On September 23rd, 1862, Abraham Lincoln provided our wonderful nation with The Emancipation Proclamation. This speech declared all slaves free in those states still in rebellion against the United States on January 1st, 1863. The statement only applied to the states which, after that date, were under the military control of the Union Army. It did not apply to those slave states such as Delaware, Kentucky, Maryland, Missouri, some parts of Virginia, and Louisiana, that were already occupied by Northern troops.
It was not until 1865, when the Thirteenth Amendment of the Constitution had been passed that slavery was finally abolished everywhere in the United States.
The Thirteenth Amendment states Neither slavery nor involuntary servitude, except as a punishment for crime whereof the party shall have been duly convicted, shall exist within the United States, or any place subject to their jurisdiction. Congress shall have power to enforce this article by appropriate legislation.
During the time when slavery was still legal, it has been calculated that nearly eighty eight percent of America’s slave-owners owned twenty slaves or less.
The death rate in slaves was extremely high and to replace their loses, the women slaves were encouraged and at times forced to begin having children around the age of thirteen. By the age of twenty, it was expected for each one to be the mother of at least five children. Most owners promised women slaves their freedom after they had produced the large amount of fifteen children.
Many slaves were treated poorly and beat, sometimes for no apparent reason.
These two factors motivated a large number of slaves to runaway. At this time there was a Fugitive Slave Law saying that anyone suspected of being a runaway slave could be arrested without warrant and turned over to a claimant with nothing more than his word of ownership. A suspected black slave could not even ask for a jury trial. Anyone caught aiding a runaway slave by providing shelter, food, or any other form of assistance was liable to six months’ imprisonment, a $1,000 fine, or both.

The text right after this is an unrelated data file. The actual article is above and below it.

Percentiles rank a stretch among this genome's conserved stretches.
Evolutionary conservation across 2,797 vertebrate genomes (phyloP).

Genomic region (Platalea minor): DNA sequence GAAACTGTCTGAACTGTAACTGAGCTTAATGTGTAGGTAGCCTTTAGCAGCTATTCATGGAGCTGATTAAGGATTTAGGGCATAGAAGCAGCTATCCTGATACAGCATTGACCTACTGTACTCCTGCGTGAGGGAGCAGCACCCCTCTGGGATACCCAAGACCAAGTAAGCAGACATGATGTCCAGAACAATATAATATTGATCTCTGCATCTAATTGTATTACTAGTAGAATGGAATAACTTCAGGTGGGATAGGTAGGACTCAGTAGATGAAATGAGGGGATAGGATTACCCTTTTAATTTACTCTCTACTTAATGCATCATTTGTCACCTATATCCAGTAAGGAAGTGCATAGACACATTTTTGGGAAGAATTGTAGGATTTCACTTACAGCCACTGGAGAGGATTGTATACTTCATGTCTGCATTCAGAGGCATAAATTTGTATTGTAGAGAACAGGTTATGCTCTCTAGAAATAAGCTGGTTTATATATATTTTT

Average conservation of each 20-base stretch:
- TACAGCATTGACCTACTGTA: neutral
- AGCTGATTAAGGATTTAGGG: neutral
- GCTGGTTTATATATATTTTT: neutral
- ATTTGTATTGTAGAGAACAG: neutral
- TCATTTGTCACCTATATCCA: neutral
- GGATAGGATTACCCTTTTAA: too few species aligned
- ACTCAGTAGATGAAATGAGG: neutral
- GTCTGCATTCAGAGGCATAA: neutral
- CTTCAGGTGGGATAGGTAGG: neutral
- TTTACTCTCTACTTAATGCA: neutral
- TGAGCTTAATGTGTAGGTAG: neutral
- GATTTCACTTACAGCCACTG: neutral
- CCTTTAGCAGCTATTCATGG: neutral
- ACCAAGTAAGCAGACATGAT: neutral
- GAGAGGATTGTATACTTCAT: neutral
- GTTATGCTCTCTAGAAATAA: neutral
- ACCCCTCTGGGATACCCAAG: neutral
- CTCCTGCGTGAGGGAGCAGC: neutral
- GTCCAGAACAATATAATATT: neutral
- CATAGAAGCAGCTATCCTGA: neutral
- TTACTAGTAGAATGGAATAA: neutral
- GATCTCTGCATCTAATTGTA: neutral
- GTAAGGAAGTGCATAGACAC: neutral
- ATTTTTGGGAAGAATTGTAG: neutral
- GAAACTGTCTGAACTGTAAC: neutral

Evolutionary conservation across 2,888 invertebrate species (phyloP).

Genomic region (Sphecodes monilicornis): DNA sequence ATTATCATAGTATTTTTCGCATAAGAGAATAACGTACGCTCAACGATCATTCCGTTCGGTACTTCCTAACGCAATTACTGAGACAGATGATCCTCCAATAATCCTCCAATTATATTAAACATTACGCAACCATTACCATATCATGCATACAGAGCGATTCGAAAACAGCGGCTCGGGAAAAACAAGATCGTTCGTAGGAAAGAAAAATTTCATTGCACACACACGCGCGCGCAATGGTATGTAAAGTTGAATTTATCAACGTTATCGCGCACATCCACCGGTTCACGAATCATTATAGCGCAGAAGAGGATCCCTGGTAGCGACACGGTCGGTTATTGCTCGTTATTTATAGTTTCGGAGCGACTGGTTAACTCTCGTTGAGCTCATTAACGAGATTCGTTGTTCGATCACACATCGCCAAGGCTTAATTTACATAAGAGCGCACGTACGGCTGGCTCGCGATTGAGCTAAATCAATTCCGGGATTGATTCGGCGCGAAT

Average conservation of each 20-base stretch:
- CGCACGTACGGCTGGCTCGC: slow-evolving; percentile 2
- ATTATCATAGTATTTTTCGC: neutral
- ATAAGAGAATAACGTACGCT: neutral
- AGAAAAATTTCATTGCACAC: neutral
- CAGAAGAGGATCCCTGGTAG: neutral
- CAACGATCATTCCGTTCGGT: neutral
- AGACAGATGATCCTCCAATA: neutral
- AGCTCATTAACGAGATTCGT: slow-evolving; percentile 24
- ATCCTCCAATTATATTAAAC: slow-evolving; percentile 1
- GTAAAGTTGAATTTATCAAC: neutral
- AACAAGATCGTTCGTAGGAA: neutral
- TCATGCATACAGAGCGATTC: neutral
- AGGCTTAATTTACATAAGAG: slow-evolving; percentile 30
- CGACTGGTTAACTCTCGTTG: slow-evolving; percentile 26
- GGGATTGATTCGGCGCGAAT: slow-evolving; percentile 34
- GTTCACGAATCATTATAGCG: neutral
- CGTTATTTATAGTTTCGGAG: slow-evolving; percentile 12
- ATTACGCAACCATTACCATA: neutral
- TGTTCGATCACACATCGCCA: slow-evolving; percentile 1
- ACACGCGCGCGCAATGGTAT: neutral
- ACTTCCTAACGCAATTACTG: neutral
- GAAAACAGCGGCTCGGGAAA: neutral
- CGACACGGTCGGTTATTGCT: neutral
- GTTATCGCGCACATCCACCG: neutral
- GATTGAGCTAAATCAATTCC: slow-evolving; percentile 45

The Adventures of Huckleberry Finn deals clearly with the social issue of slavery. The main character, Huck, is best friends with Jim, a runaway slave. While Huck enjoys being friends with Jim and loves going through life with him by his side, he also knows that aiding a runaway slave is a serious crime. Throughout the book, Huck debates the idea of whether or not he should turn Jim in.
All in all I would have to say that the issue of slavery has evolved completely over time. Many people have benefited from its change and there are not many negative aspects of it (depending on your point of view). Yes, there still are quite a few people in the world who believe in slavery, but luckily, our society has matured enough to ban it and treat all people as they should be treated-equally.